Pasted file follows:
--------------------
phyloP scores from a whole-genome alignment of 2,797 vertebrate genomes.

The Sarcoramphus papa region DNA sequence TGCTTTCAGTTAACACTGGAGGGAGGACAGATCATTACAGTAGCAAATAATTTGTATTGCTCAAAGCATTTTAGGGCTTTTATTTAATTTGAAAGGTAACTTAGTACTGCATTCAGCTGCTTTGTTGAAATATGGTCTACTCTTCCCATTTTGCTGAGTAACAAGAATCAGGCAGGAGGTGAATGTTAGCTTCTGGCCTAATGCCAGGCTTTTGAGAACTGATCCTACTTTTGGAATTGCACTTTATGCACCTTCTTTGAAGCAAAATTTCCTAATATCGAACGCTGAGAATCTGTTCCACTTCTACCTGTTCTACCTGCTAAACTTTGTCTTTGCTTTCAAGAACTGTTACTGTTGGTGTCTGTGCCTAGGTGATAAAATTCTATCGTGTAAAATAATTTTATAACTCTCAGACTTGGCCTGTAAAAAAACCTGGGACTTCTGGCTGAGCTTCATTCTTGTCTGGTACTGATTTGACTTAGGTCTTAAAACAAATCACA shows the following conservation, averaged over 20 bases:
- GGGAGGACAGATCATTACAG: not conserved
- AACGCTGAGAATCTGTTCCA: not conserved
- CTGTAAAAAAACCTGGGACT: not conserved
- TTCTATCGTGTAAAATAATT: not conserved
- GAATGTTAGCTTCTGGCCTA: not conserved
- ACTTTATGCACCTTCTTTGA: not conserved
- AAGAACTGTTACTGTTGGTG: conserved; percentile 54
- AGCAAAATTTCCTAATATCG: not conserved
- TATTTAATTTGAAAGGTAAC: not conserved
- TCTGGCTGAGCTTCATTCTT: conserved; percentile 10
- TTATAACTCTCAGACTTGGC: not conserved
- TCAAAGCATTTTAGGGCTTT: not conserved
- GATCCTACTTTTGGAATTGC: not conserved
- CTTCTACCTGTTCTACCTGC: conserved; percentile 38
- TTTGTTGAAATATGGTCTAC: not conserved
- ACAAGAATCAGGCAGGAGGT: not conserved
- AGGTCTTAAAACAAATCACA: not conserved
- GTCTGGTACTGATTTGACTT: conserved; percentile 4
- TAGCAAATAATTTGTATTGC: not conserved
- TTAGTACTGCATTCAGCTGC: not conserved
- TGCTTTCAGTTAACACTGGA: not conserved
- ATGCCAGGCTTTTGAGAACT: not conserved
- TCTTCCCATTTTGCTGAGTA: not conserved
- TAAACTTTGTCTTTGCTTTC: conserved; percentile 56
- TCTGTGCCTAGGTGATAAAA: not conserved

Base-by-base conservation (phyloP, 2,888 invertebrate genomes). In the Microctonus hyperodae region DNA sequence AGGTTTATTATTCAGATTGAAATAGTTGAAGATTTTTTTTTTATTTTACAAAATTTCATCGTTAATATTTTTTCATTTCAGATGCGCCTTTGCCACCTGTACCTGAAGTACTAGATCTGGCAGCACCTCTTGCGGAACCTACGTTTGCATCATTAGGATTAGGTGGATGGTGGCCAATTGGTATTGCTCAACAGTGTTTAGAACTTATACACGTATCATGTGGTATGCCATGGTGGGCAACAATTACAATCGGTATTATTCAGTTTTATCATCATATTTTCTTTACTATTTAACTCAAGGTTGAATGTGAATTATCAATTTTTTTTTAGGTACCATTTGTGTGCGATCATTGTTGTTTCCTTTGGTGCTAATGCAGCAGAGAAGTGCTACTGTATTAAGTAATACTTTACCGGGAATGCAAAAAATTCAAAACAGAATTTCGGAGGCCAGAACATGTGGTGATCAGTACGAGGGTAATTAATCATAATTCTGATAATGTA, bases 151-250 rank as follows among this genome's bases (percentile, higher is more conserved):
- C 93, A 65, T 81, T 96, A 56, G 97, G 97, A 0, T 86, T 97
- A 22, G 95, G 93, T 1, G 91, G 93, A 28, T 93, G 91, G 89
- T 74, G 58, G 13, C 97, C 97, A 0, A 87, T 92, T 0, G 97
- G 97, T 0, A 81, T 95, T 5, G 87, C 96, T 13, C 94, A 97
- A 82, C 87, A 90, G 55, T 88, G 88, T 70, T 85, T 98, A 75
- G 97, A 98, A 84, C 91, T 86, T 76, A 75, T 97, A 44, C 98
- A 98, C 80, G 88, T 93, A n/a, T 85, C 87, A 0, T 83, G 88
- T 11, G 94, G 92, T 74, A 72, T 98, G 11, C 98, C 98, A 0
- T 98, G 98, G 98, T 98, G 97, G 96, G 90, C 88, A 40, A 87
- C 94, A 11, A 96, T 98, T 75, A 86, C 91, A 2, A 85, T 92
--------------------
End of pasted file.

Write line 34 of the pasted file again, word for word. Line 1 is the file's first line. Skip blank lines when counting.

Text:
- G 97, A 98, A 84, C 91, T 86, T 76, A 75, T 97, A 44, C 98